Trending Toward Miniaturization

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The electronics industry has always tried to reduce the size, weight and cost of its equipment, though the need for small, lightweight devices took priority over cost-cutting, particularly with the military.

Military electronics have led the way toward miniaturization and "ruggedization." This is especially true in space and missile programs where the size of equipment and power supply are critical. In most cases, miniaturization means not only higher reliability but also longer life, since the tiny components generally have fewer parts and generate less heat.

As a rule, miniaturized components are more expensive than their larger counterparts. For instance, a standard-size potentiometer may cost as little as 59 cents whereas a miniature may come to $6.50 because of special tooling and testing.

In this ever-accelerating miniaturization drive, electron tubes have shrunk from the diameter of a thumb to that of a lead pencil. Resistors, capacitors and other components have become much smaller, too. For instance, research-minded Aerovox Corporation has come up with its Cerafil ceramic capacitor, one of the smallest capacitors ever designed. A new company, Vitramon, produces a solid-state porcelain capacitor which is the only capacitor of truly monolithic structure available commercially.

The end of the miniaturization drive is still far from view. The latest emphasis appears to be shifting from component miniaturization to functional miniaturization; that is, from mere miniaturization of components to complete elimination of components by use of integrated circuit functions.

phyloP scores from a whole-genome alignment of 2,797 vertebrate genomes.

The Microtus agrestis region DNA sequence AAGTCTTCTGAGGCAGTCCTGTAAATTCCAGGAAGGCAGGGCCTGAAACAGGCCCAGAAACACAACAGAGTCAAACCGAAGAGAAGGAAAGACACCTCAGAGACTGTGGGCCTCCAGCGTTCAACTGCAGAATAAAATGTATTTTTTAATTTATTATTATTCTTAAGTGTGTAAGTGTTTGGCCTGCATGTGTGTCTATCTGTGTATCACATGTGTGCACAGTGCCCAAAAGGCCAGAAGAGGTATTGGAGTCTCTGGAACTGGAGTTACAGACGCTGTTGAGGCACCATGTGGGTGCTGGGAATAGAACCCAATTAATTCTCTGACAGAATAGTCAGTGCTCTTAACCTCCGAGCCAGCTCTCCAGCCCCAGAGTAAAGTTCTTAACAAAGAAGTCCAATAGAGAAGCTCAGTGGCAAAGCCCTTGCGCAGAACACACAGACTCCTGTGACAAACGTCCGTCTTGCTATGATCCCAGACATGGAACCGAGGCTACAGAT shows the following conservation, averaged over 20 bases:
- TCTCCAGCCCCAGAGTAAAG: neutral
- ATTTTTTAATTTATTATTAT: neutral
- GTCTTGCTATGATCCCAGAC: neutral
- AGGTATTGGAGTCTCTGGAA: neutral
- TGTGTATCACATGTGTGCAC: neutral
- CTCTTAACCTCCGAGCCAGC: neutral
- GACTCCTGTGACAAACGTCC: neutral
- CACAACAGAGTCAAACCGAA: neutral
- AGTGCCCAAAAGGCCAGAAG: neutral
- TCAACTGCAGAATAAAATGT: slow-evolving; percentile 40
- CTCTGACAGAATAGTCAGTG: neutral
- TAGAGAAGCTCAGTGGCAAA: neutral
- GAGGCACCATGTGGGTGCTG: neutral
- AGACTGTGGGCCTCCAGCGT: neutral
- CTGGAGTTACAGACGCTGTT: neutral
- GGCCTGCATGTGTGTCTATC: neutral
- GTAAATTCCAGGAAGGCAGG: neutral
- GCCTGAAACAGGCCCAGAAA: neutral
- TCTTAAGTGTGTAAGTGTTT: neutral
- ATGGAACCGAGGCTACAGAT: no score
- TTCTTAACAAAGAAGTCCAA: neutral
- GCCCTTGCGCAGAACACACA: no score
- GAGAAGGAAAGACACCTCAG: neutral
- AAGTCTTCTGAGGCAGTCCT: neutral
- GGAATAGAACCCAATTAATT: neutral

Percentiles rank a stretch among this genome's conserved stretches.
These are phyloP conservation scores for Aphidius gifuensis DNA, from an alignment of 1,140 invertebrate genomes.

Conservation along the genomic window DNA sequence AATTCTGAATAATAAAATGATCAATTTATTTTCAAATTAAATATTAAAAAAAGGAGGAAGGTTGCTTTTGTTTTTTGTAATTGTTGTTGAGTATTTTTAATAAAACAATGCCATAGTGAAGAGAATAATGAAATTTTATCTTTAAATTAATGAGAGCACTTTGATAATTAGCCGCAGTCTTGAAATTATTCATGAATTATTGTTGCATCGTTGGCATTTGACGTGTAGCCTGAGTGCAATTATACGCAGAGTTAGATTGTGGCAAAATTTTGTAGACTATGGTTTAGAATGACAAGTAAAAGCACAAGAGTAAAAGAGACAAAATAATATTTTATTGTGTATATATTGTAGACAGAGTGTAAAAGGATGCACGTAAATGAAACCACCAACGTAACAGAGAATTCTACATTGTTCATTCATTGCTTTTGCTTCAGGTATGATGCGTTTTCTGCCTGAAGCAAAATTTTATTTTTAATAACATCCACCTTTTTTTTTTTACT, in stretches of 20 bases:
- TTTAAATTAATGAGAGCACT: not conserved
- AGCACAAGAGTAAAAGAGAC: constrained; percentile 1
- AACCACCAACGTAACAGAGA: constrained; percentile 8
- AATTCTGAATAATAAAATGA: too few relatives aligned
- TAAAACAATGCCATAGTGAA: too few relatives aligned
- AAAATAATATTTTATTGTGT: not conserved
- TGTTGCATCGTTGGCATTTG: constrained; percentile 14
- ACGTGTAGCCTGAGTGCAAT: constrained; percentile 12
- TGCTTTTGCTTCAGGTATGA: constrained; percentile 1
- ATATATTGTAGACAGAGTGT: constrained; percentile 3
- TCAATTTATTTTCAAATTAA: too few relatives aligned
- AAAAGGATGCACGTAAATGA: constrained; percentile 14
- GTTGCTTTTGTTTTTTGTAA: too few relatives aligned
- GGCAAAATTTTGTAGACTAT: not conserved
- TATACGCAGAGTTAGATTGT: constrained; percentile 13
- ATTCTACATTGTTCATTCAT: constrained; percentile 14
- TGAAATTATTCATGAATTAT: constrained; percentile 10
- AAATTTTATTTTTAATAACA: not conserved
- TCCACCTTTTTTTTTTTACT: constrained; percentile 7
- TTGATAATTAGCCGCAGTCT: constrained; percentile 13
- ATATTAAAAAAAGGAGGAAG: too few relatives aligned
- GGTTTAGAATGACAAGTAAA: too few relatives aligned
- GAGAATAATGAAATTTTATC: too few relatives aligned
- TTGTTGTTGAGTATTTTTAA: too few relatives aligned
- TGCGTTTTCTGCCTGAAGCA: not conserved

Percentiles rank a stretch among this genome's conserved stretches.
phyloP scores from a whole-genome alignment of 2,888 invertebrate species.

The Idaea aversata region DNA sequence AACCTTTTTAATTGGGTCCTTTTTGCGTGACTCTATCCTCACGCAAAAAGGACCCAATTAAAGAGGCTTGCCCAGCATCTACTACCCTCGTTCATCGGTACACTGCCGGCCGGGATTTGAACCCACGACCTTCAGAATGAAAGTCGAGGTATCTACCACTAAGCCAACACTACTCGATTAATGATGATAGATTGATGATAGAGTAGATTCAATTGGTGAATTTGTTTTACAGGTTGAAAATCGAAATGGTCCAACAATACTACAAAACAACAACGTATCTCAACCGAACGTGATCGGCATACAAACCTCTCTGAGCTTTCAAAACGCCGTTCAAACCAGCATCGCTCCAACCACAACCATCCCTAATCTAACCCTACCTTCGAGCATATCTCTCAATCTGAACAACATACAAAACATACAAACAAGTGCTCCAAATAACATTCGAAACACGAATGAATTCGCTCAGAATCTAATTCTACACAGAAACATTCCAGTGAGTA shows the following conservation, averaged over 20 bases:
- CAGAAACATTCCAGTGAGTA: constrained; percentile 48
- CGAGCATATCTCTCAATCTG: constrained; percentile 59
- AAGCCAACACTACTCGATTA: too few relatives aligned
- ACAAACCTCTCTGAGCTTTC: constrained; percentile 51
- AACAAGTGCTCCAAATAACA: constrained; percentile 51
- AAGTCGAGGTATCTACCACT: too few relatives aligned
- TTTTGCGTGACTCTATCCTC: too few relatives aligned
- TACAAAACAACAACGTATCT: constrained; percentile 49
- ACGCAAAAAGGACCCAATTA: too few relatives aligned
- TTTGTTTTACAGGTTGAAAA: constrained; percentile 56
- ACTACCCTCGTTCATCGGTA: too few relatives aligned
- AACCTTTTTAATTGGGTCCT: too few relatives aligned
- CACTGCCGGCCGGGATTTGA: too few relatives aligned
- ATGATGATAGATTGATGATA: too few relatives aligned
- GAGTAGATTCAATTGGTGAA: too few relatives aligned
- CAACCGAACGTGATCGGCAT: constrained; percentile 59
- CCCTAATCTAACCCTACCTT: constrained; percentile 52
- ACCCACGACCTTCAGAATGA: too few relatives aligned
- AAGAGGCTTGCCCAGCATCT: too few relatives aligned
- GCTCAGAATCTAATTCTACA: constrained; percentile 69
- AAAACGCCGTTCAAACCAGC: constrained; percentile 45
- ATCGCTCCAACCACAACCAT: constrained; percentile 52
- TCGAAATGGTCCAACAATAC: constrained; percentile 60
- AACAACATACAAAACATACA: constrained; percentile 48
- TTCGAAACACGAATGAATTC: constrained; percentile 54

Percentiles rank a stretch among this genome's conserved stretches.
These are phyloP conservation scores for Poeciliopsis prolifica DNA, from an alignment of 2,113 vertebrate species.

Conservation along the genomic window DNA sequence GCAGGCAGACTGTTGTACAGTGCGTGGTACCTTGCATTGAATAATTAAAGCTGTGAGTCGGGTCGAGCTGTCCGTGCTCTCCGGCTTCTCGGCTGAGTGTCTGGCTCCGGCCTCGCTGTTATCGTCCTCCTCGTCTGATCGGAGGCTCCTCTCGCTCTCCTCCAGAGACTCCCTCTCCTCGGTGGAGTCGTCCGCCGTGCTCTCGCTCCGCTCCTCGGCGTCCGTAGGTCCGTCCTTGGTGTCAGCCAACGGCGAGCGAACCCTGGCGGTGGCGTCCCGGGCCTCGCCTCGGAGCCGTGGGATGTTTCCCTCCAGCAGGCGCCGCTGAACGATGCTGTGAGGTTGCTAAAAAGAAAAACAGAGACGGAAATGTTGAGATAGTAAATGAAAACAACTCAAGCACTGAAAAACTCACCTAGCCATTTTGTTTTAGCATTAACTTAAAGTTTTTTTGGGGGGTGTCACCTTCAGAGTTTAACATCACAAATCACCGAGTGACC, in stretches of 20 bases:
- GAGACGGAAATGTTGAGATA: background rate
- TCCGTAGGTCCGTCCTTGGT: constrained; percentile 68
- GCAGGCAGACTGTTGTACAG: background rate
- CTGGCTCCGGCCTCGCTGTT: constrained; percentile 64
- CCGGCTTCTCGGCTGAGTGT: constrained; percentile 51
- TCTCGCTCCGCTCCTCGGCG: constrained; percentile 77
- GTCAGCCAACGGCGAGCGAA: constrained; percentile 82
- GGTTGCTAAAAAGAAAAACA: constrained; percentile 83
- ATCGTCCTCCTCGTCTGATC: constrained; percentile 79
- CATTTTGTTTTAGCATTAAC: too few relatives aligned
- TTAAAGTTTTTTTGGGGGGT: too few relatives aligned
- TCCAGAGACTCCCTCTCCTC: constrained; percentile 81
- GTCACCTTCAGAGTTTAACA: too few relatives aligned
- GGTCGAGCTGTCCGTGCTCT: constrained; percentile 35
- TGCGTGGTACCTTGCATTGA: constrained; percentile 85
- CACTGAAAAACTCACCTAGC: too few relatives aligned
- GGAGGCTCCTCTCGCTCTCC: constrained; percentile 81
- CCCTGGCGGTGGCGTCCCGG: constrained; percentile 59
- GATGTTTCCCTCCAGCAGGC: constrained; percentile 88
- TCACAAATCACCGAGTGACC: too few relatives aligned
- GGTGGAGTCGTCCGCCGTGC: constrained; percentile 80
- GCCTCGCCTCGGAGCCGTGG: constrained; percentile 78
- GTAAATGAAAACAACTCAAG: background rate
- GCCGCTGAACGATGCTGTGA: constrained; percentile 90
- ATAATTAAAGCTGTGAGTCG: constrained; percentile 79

Among the leaders in the miniaturization drive are Westing-house Electric, Texas Instrument: and Motorola. A small company called Varo Manufacturing also has a sizeable stake in the integrated solid-state circuitry.

Varo's method of making integrated circuits through an evaporative deposit of a thin film of one material on the substrate of another is considered less "progressive" than Westinghouse's growth of entire pea-size circuits in one piece. However, the former appears to have the advantage of production economy.

In order to explain the meaning and vast implications of the integrated solid-state circuitry, Robert Galvin, Motorola president, showed the New York Society of Security Analysts, in August 1960, tubes made during; World War II, compact for their day. Then he showed the same circuit in printed wiring and transistors as it would be done today—about one two hundredth the size of the tube circuit.

Next, he showed the same circuit, made in integrated solid-state thin film in Motorola laboratories. It looked like a printed black dot on a sheet of paper. Yet in this dot, Galvin said, were the equivalent of two transistors, four capacitors and six resistors.

New advances in physics have raised the possibility of other electronics applications. According to Dr. Guy Suits, vice president of General Electric, his company's research has linked two rather exotic fields of physics research one concerned with superconductivity and the other with the electronic process called tunneling.

Research by Ivar Glaever, physicist at General Electric Research Laboratory, has put these two fields together with important results. Though a superconductor is a perfect conductor of electrons there is a group of specific electron energies "forbidden" to any given superconductor. To electrons in this range, called the "energy gap," the superconductor acts as a reflector or insulator. The energy gap is revealed when electrons are allowed to tunnel through a thin insulating layer into a superconductor.

These advances constitute an important scientific discovery that had "raised the clear possibility of a whole new family of electronic devices."

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